On Sept. 23, the Arts and Sciences Strategic Planning and Implementation Committee released a draft of the working document for a strategic plan, which details the School of Arts and Sciences’ response to the university’s T10 Strategic Plan. The committee then offered five discussion sessions this week for different community groups, and launched an online forum in which community members were invited to provide feedback on the working document.
The committee is led by co-chairs James Glaser, interim dean of the School of Arts and Sciences, and Vickie Sullivan, professor of political science and chair of the Department of Classics, and includes 11 other community members. Former Tufts Community Union (TCU) Senate President Joe Thibodeau (LA ’14) sat on the committee last year, and was replaced by current TCU President Robert Joseph in May.
The document reviews the current state of the university and details the major themes and initiatives that community members feel should be prioritized in the university’s long term planning.
“We intend this strategic plan to serve as a blueprint for the future of Arts and Sciences,” the document states.
The principal themes and proposals highlighted in the document include the need for new and renovated infrastructure, the expansion of financial aid resources and the improvement of the university’s graduate programs, according to the document.
“The major themes in the document are all essentially around creating the Tufts community that we think is best for the student experience and all the steps that we need to take in order to strive for those goals,” Joseph, a senior, said. “It starts with financial aid and the type of students we admit, discusses how we prepare students before and while we’re here and how we prepare them to go out in the real world and join the workforce or continue in academia.”
At the undergraduate student discussion hosted in the Balch Arena Theater on Wednesday, students participated in a discussion on a number of topics with the strategic planning committee. The discussion topics were voted upon by the TCU Senate prior to the event and were each presented by a senator and then opened for discussion.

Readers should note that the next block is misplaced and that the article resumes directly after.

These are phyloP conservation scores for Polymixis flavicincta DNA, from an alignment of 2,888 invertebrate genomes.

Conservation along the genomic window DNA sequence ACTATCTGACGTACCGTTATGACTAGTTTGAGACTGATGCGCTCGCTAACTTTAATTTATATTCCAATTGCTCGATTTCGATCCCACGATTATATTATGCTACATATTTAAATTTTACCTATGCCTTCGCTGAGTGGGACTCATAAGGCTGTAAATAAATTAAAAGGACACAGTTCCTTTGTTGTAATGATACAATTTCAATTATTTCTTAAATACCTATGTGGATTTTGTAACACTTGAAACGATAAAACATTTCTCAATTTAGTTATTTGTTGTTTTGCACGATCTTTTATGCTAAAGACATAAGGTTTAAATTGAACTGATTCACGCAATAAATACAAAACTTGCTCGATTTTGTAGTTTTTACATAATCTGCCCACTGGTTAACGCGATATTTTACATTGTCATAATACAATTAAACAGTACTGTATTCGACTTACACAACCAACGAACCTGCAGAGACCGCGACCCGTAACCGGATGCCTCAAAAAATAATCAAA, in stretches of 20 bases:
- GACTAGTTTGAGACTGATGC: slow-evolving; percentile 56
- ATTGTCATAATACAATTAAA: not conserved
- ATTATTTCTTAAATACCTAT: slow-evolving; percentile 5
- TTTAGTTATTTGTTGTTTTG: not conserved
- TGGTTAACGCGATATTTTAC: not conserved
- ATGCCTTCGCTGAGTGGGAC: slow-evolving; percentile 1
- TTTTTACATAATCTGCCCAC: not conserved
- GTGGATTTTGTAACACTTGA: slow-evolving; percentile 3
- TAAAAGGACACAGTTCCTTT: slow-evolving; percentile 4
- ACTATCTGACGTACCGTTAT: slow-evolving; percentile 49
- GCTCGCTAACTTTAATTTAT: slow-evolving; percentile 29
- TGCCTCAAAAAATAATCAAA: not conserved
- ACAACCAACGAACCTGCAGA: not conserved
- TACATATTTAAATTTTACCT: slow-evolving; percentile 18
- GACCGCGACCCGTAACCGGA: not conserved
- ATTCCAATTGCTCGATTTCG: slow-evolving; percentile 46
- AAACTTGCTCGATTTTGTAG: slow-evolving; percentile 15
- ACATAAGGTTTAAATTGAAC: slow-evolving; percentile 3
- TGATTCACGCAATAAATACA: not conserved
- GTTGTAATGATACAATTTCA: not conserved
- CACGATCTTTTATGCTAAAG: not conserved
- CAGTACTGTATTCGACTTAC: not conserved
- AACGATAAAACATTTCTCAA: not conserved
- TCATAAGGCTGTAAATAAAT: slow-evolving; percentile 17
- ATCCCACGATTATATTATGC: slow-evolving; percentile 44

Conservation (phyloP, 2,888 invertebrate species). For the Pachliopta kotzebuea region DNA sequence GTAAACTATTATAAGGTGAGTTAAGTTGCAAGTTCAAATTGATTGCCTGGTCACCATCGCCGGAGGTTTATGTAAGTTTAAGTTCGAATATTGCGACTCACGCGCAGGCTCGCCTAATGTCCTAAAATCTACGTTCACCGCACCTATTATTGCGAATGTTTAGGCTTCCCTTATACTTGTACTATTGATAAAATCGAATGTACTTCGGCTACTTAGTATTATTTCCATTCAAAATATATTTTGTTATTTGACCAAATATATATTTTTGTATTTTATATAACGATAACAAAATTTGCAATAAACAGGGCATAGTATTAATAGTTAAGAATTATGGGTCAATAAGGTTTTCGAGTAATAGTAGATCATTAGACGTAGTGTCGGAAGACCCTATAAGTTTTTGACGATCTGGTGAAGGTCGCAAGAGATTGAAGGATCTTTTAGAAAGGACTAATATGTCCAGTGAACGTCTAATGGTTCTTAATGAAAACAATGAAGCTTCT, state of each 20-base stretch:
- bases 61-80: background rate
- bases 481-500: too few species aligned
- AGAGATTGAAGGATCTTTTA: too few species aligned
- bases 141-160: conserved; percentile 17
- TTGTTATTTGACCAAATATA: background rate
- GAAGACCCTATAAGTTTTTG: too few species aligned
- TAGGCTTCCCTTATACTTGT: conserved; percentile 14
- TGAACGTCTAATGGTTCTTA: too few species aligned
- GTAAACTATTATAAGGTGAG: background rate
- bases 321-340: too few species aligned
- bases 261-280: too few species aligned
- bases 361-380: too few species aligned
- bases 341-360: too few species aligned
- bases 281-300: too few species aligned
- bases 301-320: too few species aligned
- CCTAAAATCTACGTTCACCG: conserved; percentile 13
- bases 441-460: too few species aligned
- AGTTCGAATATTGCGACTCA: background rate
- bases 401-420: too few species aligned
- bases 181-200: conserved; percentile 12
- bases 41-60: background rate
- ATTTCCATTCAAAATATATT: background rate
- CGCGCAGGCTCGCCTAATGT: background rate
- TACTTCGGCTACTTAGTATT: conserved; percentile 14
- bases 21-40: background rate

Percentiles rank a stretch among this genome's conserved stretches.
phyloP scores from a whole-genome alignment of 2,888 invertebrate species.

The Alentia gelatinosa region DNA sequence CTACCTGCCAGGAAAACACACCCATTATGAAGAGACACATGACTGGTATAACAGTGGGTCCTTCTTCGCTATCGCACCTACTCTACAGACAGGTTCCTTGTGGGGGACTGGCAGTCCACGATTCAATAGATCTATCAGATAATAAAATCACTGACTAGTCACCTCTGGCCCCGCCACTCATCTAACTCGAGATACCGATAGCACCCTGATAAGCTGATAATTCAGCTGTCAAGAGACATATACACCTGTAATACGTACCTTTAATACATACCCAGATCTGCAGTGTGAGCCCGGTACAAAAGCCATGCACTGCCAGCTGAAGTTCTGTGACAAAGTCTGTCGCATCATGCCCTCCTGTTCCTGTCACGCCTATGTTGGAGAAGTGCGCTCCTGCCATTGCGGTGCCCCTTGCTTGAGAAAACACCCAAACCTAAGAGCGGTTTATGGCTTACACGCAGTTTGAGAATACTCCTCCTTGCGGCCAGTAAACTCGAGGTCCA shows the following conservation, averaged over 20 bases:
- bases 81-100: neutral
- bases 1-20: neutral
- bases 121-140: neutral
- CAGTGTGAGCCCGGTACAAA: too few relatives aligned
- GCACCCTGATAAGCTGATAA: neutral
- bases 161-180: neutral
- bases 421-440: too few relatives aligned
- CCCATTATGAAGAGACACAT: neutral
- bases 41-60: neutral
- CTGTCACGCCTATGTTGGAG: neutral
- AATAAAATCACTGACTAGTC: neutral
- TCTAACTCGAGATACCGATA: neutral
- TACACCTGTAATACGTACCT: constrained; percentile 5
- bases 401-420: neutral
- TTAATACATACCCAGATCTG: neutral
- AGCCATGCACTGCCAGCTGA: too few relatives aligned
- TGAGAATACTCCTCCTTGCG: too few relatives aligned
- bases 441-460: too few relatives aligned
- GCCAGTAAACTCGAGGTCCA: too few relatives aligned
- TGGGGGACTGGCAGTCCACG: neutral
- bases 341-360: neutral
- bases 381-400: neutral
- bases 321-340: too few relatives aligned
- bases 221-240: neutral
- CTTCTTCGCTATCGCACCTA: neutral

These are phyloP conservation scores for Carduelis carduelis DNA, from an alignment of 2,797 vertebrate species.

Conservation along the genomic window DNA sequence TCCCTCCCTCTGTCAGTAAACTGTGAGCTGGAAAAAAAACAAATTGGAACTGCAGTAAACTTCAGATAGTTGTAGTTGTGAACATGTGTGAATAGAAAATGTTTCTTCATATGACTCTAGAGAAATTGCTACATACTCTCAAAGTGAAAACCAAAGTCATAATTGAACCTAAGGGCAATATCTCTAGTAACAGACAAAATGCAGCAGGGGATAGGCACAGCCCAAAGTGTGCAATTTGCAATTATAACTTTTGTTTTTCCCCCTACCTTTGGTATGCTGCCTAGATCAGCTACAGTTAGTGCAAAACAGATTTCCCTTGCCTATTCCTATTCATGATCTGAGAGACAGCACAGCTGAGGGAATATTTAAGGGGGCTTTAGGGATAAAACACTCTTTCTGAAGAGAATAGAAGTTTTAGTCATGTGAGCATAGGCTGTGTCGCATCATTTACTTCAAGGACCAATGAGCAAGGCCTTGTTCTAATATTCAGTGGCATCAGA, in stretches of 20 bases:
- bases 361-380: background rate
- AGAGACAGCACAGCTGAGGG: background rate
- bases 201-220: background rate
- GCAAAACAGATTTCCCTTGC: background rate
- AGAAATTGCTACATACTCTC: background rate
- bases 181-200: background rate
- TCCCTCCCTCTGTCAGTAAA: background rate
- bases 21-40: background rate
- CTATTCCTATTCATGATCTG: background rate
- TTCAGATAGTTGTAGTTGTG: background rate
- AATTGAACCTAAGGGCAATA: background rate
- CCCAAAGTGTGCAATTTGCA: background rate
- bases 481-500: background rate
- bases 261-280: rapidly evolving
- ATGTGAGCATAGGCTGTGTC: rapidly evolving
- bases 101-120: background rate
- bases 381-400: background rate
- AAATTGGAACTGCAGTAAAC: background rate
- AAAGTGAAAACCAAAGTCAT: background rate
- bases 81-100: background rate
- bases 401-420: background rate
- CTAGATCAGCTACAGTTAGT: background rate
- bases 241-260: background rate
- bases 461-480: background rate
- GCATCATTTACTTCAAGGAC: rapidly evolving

The topics included the need to expand grant-based financial aid through endowment, the continued financing of the Bridge to Liberal Arts Success at Tufts (BLAST) program, the expansion of on-campus housing as well as the creation of off-campus housing resources, the renovation of classrooms, the restructuring of distribution requirements and the ensuring of equal access to involvement on campus.
TCU Senator Benya Kraus, a freshman, began the discussion session with a statement reiterating the need to expand not only grant packages but also on-campus resources, such as housing over vacation, particularly for international students on financial aid.
“To become a global institution, we need to meet these financial aid needs,” she said.
The current document calls to expand the number of need-based grant recipients to at least 40 percent of each first-year class which would require at least $400 million in additional endowment resources, according to the document.
TCU Senator Ramiro Sarabia, a sophomore, then introduced the second discussion topic: the need to refinance BLAST, a program that runs a six-week pre-matriculation summer orientation for students who are first-generation four-year-college attending students, have attended under-resourced high schools or have been affiliated with a college access agency, according to the BLAST website.
“A lot of the other goals are about getting students to Tufts,” he said. “BLAST keeps students at Tufts.”
Finally, TCU Senator Shai Slotky, a sophomore, introduced the topic of expanding both on- and off-campus housing resources, urging the committee to further prioritize this issue in the document, as well as define both short-and long-term goals more specifically.
“We are at a point of crisis in terms of beds,” Dean of Campus Life and Leadership Bruce Reitman noted.
After hearing students’ feedback on the need to provide more housing assurance for upperclassmen, the committee members agreed to revisit this section of the document. The committee explained that the document was drafted over the summer, and housing has become a more immediate concern for students this semester.
The discussion did not have time to cover all items on the agenda, and committee members encouraged students to provide feedback via the online portal, which closes this evening.
“I really encourage students to submit their feedback and possibly seek out administrators to discuss the things that they’re concerned about,” Joseph said. “There are very clear areas where students have voiced concerns to me, and that makes it easier for me to come forward and say that these are the thing students feel very passionately about.”